I was contacted yesterday by someone asking for help. She sent the usual collection of blurry photos taken by shooting into mirrors, windows, and a toaster. She mentioned that the activity in her home was getting worse all the time and, in fact, she had experienced 8 seizures in the last month alone.
I wrote back to explain how easy it is to see faces and figures in reflective surfaces and that photos of this type are generally not considered good evidence of anything paranormal. I explained that I did not see anything that I would consider anomalous in any of her photos. I expressed great concern about the "seizures" and advised her to seek medical attention immediately. I also attached our detailed, multi-page "Client Questionnaire" and suggested that she take some time to go over it and fill it out as that could be helpful in clarifying the situation for her and helping her to determine if there is a possibility of genuine unexplained activity.
She emailed back to tell me that I "don't get it" and continued to point out the faces and figures in each of her photos. Unfortunately, this is typical. Yes, the one photo taken in her toaster (!) DOES seem to show a male off to the side. But, without context, how could anyone judge whether it is paranormal or not? I don't know if she's 17 or 70, if she lives alone or has a dozen roommates, whether she's on medication or not, what her job is or if she even has a job, whether there is any other supporting information about what she says she's experiencing, how long she has been experiencing it, whether she has contacted other researchers, etc., etc., etc. All these questions are in the form that all our new prospective clients complete and submit to us.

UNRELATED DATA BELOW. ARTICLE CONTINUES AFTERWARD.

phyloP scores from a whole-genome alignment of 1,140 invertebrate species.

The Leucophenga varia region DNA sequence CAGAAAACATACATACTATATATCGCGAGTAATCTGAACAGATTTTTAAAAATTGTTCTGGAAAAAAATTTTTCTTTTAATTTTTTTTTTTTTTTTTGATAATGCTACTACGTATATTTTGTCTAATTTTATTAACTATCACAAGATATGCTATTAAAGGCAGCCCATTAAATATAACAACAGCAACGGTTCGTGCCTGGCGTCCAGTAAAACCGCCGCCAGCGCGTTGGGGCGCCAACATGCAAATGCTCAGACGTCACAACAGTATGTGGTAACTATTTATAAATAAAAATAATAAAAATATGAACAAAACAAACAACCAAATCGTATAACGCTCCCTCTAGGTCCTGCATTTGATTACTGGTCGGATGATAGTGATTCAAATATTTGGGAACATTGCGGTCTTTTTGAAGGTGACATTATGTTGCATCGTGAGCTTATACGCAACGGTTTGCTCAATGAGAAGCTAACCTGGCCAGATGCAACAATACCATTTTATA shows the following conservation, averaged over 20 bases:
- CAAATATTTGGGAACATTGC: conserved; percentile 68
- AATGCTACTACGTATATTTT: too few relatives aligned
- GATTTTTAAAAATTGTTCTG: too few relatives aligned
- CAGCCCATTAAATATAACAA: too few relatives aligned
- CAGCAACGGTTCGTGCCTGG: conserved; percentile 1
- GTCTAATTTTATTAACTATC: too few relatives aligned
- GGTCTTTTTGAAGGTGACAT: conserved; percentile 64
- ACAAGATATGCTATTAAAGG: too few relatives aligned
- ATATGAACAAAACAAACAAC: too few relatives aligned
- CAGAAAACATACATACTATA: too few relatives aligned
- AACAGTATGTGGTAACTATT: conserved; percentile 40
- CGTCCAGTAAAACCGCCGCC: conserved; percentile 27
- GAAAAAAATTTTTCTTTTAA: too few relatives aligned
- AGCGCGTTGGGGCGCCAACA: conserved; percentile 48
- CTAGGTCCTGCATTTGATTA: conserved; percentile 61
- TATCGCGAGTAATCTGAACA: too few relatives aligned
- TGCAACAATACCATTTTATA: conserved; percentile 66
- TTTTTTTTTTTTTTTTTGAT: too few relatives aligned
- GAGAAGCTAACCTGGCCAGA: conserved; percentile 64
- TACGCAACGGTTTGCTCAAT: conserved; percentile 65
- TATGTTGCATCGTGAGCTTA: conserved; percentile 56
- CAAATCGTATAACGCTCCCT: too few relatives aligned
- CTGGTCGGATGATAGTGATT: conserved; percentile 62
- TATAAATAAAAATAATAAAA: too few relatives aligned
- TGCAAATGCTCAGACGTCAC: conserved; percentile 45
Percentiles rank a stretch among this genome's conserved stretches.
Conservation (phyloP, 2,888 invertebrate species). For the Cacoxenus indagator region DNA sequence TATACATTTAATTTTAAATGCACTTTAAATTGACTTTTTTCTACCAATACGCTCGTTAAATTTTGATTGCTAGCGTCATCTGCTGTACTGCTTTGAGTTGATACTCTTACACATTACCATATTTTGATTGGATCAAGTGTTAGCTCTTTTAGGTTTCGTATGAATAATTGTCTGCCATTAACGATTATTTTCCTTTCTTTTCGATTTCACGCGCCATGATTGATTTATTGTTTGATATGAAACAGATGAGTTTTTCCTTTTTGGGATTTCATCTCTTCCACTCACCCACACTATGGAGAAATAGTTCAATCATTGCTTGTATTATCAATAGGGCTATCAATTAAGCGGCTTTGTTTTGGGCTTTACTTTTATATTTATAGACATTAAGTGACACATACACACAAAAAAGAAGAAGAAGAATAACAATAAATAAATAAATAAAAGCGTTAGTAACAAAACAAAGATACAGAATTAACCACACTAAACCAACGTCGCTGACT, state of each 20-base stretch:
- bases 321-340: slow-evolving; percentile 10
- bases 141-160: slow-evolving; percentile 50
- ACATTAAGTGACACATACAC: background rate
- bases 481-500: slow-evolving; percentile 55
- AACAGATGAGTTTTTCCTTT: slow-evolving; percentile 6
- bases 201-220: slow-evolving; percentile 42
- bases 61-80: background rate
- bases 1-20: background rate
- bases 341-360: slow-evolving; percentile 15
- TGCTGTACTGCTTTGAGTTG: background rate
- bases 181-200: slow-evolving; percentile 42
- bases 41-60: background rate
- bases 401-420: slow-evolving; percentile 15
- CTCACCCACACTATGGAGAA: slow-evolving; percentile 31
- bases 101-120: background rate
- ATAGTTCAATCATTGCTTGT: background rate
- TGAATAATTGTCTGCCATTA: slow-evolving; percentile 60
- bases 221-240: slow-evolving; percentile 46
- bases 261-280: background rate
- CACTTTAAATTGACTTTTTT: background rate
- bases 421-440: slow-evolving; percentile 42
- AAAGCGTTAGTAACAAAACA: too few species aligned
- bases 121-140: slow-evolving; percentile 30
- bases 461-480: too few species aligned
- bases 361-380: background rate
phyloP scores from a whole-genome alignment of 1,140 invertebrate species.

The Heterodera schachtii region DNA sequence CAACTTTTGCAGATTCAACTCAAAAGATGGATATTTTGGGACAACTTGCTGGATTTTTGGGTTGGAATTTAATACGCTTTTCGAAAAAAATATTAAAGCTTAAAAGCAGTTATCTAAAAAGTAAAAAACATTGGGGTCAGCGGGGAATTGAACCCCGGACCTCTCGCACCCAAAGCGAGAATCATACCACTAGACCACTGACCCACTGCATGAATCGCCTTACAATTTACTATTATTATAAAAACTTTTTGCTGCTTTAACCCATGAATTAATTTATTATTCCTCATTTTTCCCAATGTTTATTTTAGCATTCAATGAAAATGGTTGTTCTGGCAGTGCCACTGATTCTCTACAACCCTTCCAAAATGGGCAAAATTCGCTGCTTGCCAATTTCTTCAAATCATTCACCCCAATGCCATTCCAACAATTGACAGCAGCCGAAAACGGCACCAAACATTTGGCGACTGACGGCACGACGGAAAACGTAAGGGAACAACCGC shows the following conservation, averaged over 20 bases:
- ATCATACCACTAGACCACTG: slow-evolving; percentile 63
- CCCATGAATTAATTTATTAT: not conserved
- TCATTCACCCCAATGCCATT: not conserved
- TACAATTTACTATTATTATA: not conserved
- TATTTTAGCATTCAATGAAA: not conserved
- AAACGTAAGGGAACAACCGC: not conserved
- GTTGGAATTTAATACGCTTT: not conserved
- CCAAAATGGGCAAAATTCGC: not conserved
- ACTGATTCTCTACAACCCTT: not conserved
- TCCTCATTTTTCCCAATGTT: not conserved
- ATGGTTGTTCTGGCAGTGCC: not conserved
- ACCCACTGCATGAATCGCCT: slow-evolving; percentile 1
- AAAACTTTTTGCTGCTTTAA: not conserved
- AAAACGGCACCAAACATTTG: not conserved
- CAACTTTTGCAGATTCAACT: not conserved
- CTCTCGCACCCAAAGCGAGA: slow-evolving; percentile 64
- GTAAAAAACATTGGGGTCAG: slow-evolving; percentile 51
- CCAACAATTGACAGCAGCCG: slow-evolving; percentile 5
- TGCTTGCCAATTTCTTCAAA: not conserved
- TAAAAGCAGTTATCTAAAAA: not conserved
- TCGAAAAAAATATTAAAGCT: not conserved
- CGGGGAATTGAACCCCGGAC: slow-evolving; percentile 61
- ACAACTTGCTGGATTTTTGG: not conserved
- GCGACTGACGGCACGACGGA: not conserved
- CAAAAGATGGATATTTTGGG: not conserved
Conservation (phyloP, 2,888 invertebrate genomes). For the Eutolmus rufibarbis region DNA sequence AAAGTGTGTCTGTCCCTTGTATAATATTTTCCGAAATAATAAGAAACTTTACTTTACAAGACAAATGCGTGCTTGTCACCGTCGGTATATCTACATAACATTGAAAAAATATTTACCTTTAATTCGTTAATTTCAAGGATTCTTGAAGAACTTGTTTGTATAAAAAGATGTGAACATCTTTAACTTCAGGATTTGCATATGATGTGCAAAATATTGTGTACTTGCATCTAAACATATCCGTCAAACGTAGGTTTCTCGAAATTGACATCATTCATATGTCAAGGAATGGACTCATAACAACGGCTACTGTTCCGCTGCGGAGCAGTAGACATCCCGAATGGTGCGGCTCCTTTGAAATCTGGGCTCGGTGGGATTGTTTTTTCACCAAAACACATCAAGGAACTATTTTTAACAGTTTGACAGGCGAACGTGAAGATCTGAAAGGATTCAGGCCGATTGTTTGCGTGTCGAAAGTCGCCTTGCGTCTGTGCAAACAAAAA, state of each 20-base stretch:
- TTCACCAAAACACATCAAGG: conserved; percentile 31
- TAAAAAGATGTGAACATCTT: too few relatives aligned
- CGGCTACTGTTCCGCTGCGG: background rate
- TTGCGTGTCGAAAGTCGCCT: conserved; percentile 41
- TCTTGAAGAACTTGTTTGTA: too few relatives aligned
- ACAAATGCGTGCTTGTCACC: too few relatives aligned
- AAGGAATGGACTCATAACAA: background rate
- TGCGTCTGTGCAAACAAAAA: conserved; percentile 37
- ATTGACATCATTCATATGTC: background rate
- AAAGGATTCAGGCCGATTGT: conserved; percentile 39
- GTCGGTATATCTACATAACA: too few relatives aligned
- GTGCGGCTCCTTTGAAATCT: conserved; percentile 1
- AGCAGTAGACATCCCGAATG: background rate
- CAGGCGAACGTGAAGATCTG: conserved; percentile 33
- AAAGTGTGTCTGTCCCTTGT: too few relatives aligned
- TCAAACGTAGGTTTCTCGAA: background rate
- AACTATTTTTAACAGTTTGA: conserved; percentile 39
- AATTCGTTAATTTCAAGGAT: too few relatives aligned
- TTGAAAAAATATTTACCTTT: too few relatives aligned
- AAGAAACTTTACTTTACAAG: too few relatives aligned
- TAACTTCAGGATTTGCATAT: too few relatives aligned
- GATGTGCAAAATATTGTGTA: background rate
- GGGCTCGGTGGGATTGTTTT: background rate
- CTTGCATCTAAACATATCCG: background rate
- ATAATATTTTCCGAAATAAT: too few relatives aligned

If a client isn't even willing to fill out a form, they must not be very concerned about what is allegedly happening. What do they expect us to do? Rush right out to do an exorcism based on the "evidence" of a few lousy, out of focus pictures of nothing?? And then there's that little matter of the "seizures." That would immediately rule out doing any type of investigation or clearing until and unless she can produce a doctor's written report of a clean bill of health. She could be epileptic, she could have a brain tumor, she could be suffering from any number of physical and/or mental illnesses. No lay person can touch this one with the proverbial ten foot pole!
Ed and Lorraine Warren once admitted, in a moment of candor, that "everyone who contacts us is crazy." That's not really what we've found after our almost 20 years in the paranormal field. We've encountered many cases of genuine paranormal activity and met some very nice, normal people. I know we've been able to assist quite a few of them. But we've also met our share of nuts, no question about it. And certainly four VERY big red flags are: (1) refusal to even consider a non-paranormal explanation; (2) insisting that they're right and we're wrong (well, in that case, guess you don't need us, do you?); (3) refusal to fill out the questionnaire; and (4) last, but certainly not least, a history of medical issues.
This is what they don't tell you about on all those TV ghost shows, LOL.